BRADENTON -- Survivors of sexual abuse broke the silence Tuesday.
Dressed in teal, they took to the streets and walked along U.S. 41 urging others to "Walk in my Shoes."
Participants walked as part of an annual event started by Lauren Book, a child sexual abuse survivor and nationally recognized child protection advocate who walks 1,500 miles every year from Key West to Tallahassee in 42 days to honor the 42 million survivors of child sexual abuse in the United States.
Participants, many representing Book's organization Lauren's Kids, walked to the Manatee Glens Rape Crisis Center in Bradenton on Tuesday afternoon for the Sexual Assault Awareness Day Rally.
Book flew to Tallahassee, where she stood by as Gov. Rick Scott signed four bills into law getting tougher on violent sexual predators. Scott and legislative leaders also wore teal ties.
The teal recognizes the start of National Sexual Assault Awareness Month.
For keynote speaker Jen
Bicha, the Bradenton event was a return to her hometown, where she said she was sexually abused by her own brother.
"I am one of you," Bicha said. "Sadly, I am also a statistic."
At the age of 9, Bicha said the rape began. She grew up in a sheltered home where sex was not discussed.
"Even if I wanted to tell someone, I didn't have the vocabulary," Bicha said.
At the age of 11, her father witnessed the abuse but instead of protecting her, she said, he blamed her.
Others failed her, too.
At the age of 15, she confided in a teacher at her Christian school and her pastor. They did nothing.
"Nobody protected me," Bicha said. "Nobody chose to listen to me."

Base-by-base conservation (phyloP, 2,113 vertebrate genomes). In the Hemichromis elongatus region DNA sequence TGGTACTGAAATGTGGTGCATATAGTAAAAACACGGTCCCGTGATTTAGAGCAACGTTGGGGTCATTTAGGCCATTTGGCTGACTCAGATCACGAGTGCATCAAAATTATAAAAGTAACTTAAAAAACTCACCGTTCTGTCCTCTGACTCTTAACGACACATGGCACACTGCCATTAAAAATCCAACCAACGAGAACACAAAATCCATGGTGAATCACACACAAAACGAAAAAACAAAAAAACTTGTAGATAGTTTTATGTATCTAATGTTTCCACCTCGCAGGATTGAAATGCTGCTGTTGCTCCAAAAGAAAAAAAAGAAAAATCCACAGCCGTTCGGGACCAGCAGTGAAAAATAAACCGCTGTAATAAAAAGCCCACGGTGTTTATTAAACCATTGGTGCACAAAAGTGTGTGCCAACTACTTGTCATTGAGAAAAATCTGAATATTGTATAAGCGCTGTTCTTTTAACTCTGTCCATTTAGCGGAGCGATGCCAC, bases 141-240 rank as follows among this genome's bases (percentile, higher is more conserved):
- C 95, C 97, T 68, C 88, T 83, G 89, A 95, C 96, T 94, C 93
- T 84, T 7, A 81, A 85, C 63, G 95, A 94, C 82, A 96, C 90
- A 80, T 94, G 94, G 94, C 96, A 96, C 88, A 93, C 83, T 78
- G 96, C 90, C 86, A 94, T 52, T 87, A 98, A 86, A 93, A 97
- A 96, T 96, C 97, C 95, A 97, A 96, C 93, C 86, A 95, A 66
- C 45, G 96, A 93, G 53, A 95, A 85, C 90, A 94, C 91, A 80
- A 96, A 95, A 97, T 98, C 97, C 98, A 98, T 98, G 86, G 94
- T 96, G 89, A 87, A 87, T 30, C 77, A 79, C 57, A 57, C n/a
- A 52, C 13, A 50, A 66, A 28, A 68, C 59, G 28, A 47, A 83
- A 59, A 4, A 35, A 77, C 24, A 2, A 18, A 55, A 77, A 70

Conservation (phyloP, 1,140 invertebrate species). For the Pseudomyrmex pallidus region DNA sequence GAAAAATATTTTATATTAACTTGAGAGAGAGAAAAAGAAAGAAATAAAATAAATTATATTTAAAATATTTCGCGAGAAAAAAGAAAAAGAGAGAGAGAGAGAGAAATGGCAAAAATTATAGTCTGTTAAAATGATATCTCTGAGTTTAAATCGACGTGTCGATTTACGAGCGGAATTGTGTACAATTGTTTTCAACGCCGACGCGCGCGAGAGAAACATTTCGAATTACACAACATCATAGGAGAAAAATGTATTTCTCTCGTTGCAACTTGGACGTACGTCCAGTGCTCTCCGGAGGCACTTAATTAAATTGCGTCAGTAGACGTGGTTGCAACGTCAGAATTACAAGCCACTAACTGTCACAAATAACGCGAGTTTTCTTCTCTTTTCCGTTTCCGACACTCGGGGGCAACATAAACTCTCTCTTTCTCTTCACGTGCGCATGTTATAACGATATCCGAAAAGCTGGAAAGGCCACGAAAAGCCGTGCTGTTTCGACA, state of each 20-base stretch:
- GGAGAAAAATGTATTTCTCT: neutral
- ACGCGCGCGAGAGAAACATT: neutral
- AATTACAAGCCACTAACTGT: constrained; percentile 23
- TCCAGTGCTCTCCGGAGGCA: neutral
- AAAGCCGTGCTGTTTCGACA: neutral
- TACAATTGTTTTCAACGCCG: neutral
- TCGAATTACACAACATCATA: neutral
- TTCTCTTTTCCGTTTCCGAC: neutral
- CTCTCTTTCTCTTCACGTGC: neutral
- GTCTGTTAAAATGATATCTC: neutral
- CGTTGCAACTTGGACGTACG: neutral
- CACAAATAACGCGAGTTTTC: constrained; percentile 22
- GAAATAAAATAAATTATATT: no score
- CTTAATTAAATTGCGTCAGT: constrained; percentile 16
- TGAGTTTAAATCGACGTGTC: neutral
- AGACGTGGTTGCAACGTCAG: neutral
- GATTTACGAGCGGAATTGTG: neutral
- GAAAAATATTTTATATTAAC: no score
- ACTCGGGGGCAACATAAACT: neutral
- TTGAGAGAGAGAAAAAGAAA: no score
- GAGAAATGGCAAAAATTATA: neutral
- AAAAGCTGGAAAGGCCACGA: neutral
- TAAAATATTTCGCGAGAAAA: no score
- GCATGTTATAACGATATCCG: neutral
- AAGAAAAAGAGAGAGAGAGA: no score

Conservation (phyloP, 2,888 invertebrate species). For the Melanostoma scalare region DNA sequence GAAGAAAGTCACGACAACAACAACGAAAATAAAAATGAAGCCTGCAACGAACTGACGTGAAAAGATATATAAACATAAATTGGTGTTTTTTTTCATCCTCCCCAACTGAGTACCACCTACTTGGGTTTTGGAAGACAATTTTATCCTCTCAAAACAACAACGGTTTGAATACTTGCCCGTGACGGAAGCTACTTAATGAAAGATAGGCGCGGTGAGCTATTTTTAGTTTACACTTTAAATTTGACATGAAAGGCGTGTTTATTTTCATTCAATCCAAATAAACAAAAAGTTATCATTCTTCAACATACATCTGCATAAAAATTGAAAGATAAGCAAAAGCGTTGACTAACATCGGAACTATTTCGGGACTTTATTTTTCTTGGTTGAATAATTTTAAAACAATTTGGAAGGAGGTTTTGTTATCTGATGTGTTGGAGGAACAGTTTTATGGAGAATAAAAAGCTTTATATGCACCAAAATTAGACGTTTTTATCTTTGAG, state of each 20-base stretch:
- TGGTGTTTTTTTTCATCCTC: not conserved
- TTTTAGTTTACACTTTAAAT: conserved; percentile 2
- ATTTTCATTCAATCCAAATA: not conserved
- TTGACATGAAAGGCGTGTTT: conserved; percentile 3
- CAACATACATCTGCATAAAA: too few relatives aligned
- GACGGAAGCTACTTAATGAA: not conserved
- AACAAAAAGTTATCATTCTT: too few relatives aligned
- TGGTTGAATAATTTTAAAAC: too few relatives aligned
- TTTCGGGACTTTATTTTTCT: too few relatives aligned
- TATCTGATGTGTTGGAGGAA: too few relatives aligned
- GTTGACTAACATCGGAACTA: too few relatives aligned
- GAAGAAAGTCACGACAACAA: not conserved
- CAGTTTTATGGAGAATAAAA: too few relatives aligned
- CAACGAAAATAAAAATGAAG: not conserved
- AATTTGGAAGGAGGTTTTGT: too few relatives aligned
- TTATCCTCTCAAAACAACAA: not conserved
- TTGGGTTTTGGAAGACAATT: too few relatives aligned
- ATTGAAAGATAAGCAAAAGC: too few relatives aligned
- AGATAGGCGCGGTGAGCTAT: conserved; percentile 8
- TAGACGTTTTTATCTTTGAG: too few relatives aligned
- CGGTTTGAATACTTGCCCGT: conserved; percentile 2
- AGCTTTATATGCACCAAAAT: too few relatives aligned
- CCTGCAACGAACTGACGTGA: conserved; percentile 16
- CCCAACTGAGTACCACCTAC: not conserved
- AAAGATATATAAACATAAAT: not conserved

Because no one did anything, Bicha's brother went on to sexually abuse others, she said, including her sister.
Going away to college, Bicha was still haunted by the abuse she had endured. Finally, she confided in a family friend who listened and believed her.
"It was 22 years before I knew what it was to be safe and free," Bicha said.
Her journey did not end there, she said. Four years ago, Bicha and her sister reported the abuse to Bradenton police. She was greeted by an advocate from Manatee Glens.
"Sadly, my entire family chose to disown me, but the support I received by Manatee Glens bridged the gap," Bicha said. She said her side of the courtroom was filled with supporters, while her family sat on the other side.
Her brother was convicted and sent to prison.
"I stand here safe, healthy and free," Bicha said.
Cathy Choate Wilson, director of children's services and community programs at Manatee Glens, said she hopes the event will continue to inspire the community to be more open to allow children and adults to come forward when victimized.
"I think everyone can attest that children shouldn't ever be victimized," Wilson said.
Several other survivors shared their stories during the rally.
Patricia Lara said she was sexually abused for 10 years.
"Unfortunately, my mother never believed me, and until this day she still does not believe me," Lara said. "Needless to say, she failed miserably as a parent."
A couple years ago, Lara said she came to the Manatee Glens Rape Crisis Center for help, and the experience changed her life.
"It's our job to protect the children, and if you get anything from my words today, please let it be this," Lara said. "You must always believe children when they speak out about sexual abuse, because being sexually abused destroys you enough already, but not being believed by the one person you love most, the person who is supposed to protect you above everything else, murders your soul."
Lara said she is still working on forgiving her mother, and is grateful for Manatee Glens. She urged parents to protect their children.
"Please teach your children to come to you if anything happens to them and let them know you will always, always believe them," Lara said. "Be careful who you trust your kids with; remember, the abusers are not always strangers."
Jessica De Leon, Herald law enforcement reporter, can be reached at 941-745-7049. You can follow her on Twitter @JDeLeon1012.